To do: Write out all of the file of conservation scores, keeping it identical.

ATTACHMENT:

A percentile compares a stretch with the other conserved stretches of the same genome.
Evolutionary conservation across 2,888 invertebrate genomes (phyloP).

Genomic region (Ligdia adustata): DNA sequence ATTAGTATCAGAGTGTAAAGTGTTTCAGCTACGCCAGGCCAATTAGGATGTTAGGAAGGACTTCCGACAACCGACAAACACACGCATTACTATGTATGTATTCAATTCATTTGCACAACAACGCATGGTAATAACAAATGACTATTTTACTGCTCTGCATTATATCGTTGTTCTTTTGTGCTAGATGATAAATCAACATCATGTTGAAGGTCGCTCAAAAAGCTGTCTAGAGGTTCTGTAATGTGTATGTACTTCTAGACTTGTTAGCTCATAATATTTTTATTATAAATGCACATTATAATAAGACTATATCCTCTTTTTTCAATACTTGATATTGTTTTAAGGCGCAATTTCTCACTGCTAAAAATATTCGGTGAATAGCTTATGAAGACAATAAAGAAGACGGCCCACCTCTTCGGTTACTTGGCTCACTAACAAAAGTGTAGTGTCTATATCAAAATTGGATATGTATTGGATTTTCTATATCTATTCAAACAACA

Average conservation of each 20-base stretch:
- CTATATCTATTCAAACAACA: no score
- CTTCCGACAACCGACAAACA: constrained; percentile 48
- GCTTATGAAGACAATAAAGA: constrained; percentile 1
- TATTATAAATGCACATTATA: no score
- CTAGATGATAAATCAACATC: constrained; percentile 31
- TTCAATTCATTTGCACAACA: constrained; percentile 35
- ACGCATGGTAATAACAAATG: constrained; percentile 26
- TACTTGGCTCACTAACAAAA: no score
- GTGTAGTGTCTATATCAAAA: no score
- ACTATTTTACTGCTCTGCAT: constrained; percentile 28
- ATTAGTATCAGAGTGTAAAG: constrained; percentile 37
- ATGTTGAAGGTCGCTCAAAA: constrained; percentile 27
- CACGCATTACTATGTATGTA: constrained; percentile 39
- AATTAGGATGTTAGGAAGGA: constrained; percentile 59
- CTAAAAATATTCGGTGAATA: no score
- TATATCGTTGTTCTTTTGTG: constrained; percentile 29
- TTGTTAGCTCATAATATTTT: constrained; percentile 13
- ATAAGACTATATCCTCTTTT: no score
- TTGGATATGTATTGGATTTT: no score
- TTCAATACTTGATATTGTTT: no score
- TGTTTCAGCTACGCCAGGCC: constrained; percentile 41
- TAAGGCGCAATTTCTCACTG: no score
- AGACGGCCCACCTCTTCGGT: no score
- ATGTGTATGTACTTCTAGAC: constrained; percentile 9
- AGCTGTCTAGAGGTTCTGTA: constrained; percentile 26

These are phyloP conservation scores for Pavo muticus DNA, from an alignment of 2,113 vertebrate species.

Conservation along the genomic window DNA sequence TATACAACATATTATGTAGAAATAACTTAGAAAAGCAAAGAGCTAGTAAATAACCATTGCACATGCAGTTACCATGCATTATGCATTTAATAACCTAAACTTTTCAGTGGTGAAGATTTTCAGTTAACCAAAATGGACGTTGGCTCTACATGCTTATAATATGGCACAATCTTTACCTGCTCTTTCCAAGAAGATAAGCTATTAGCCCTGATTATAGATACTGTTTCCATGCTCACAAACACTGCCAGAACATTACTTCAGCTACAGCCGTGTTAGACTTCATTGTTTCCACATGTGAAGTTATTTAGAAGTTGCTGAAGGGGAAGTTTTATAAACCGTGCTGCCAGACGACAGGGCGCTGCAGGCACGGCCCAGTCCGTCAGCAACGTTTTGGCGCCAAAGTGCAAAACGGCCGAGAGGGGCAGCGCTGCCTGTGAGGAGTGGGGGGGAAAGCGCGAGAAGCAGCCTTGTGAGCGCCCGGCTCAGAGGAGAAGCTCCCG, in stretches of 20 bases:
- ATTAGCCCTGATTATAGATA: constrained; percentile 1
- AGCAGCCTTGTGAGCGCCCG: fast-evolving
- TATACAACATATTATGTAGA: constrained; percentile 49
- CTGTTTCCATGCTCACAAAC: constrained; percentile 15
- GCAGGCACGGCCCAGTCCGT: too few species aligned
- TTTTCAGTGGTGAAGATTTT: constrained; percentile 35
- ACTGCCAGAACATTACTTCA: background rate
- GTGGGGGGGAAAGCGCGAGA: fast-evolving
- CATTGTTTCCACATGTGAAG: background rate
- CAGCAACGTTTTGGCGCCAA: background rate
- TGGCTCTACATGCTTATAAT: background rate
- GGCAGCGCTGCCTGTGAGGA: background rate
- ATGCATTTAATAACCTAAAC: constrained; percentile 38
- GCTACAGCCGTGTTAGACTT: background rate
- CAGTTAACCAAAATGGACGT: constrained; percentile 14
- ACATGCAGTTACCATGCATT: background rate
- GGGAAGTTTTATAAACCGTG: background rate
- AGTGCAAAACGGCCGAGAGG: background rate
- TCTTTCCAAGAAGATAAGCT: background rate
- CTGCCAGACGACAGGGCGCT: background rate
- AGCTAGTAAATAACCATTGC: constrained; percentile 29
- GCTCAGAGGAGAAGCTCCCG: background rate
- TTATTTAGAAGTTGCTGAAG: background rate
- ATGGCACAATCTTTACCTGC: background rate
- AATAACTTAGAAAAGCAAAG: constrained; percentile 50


A percentile compares a stretch with the other conserved stretches of the same genome.
Evolutionary conservation across 2,888 invertebrate genomes (phyloP).

Genomic region (Ligdia adustata): DNA sequence ATTAGTATCAGAGTGTAAAGTGTTTCAGCTACGCCAGGCCAATTAGGATGTTAGGAAGGACTTCCGACAACCGACAAACACACGCATTACTATGTATGTATTCAATTCATTTGCACAACAACGCATGGTAATAACAAATGACTATTTTACTGCTCTGCATTATATCGTTGTTCTTTTGTGCTAGATGATAAATCAACATCATGTTGAAGGTCGCTCAAAAAGCTGTCTAGAGGTTCTGTAATGTGTATGTACTTCTAGACTTGTTAGCTCATAATATTTTTATTATAAATGCACATTATAATAAGACTATATCCTCTTTTTTCAATACTTGATATTGTTTTAAGGCGCAATTTCTCACTGCTAAAAATATTCGGTGAATAGCTTATGAAGACAATAAAGAAGACGGCCCACCTCTTCGGTTACTTGGCTCACTAACAAAAGTGTAGTGTCTATATCAAAATTGGATATGTATTGGATTTTCTATATCTATTCAAACAACA

Average conservation of each 20-base stretch:
- CTATATCTATTCAAACAACA: no score
- CTTCCGACAACCGACAAACA: constrained; percentile 48
- GCTTATGAAGACAATAAAGA: constrained; percentile 1
- TATTATAAATGCACATTATA: no score
- CTAGATGATAAATCAACATC: constrained; percentile 31
- TTCAATTCATTTGCACAACA: constrained; percentile 35
- ACGCATGGTAATAACAAATG: constrained; percentile 26
- TACTTGGCTCACTAACAAAA: no score
- GTGTAGTGTCTATATCAAAA: no score
- ACTATTTTACTGCTCTGCAT: constrained; percentile 28
- ATTAGTATCAGAGTGTAAAG: constrained; percentile 37
- ATGTTGAAGGTCGCTCAAAA: constrained; percentile 27
- CACGCATTACTATGTATGTA: constrained; percentile 39
- AATTAGGATGTTAGGAAGGA: constrained; percentile 59
- CTAAAAATATTCGGTGAATA: no score
- TATATCGTTGTTCTTTTGTG: constrained; percentile 29
- TTGTTAGCTCATAATATTTT: constrained; percentile 13
- ATAAGACTATATCCTCTTTT: no score
- TTGGATATGTATTGGATTTT: no score
- TTCAATACTTGATATTGTTT: no score
- TGTTTCAGCTACGCCAGGCC: constrained; percentile 41
- TAAGGCGCAATTTCTCACTG: no score
- AGACGGCCCACCTCTTCGGT: no score
- ATGTGTATGTACTTCTAGAC: constrained; percentile 9
- AGCTGTCTAGAGGTTCTGTA: constrained; percentile 26

These are phyloP conservation scores for Pavo muticus DNA, from an alignment of 2,113 vertebrate species.

Conservation along the genomic window DNA sequence TATACAACATATTATGTAGAAATAACTTAGAAAAGCAAAGAGCTAGTAAATAACCATTGCACATGCAGTTACCATGCATTATGCATTTAATAACCTAAACTTTTCAGTGGTGAAGATTTTCAGTTAACCAAAATGGACGTTGGCTCTACATGCTTATAATATGGCACAATCTTTACCTGCTCTTTCCAAGAAGATAAGCTATTAGCCCTGATTATAGATACTGTTTCCATGCTCACAAACACTGCCAGAACATTACTTCAGCTACAGCCGTGTTAGACTTCATTGTTTCCACATGTGAAGTTATTTAGAAGTTGCTGAAGGGGAAGTTTTATAAACCGTGCTGCCAGACGACAGGGCGCTGCAGGCACGGCCCAGTCCGTCAGCAACGTTTTGGCGCCAAAGTGCAAAACGGCCGAGAGGGGCAGCGCTGCCTGTGAGGAGTGGGGGGGAAAGCGCGAGAAGCAGCCTTGTGAGCGCCCGGCTCAGAGGAGAAGCTCCCG, in stretches of 20 bases:
- ATTAGCCCTGATTATAGATA: constrained; percentile 1
- AGCAGCCTTGTGAGCGCCCG: fast-evolving
- TATACAACATATTATGTAGA: constrained; percentile 49
- CTGTTTCCATGCTCACAAAC: constrained; percentile 15
- GCAGGCACGGCCCAGTCCGT: too few species aligned
- TTTTCAGTGGTGAAGATTTT: constrained; percentile 35
- ACTGCCAGAACATTACTTCA: background rate
- GTGGGGGGGAAAGCGCGAGA: fast-evolving
- CATTGTTTCCACATGTGAAG: background rate
- CAGCAACGTTTTGGCGCCAA: background rate
- TGGCTCTACATGCTTATAAT: background rate
- GGCAGCGCTGCCTGTGAGGA: background rate
- ATGCATTTAATAACCTAAAC: constrained; percentile 38
- GCTACAGCCGTGTTAGACTT: background rate
- CAGTTAACCAAAATGGACGT: constrained; percentile 14
- ACATGCAGTTACCATGCATT: background rate
- GGGAAGTTTTATAAACCGTG: background rate
- AGTGCAAAACGGCCGAGAGG: background rate
- TCTTTCCAAGAAGATAAGCT: background rate
- CTGCCAGACGACAGGGCGCT: background rate
- AGCTAGTAAATAACCATTGC: constrained; percentile 29
- GCTCAGAGGAGAAGCTCCCG: background rate
- TTATTTAGAAGTTGCTGAAG: background rate
- ATGGCACAATCTTTACCTGC: background rate
- AATAACTTAGAAAAGCAAAG: constrained; percentile 50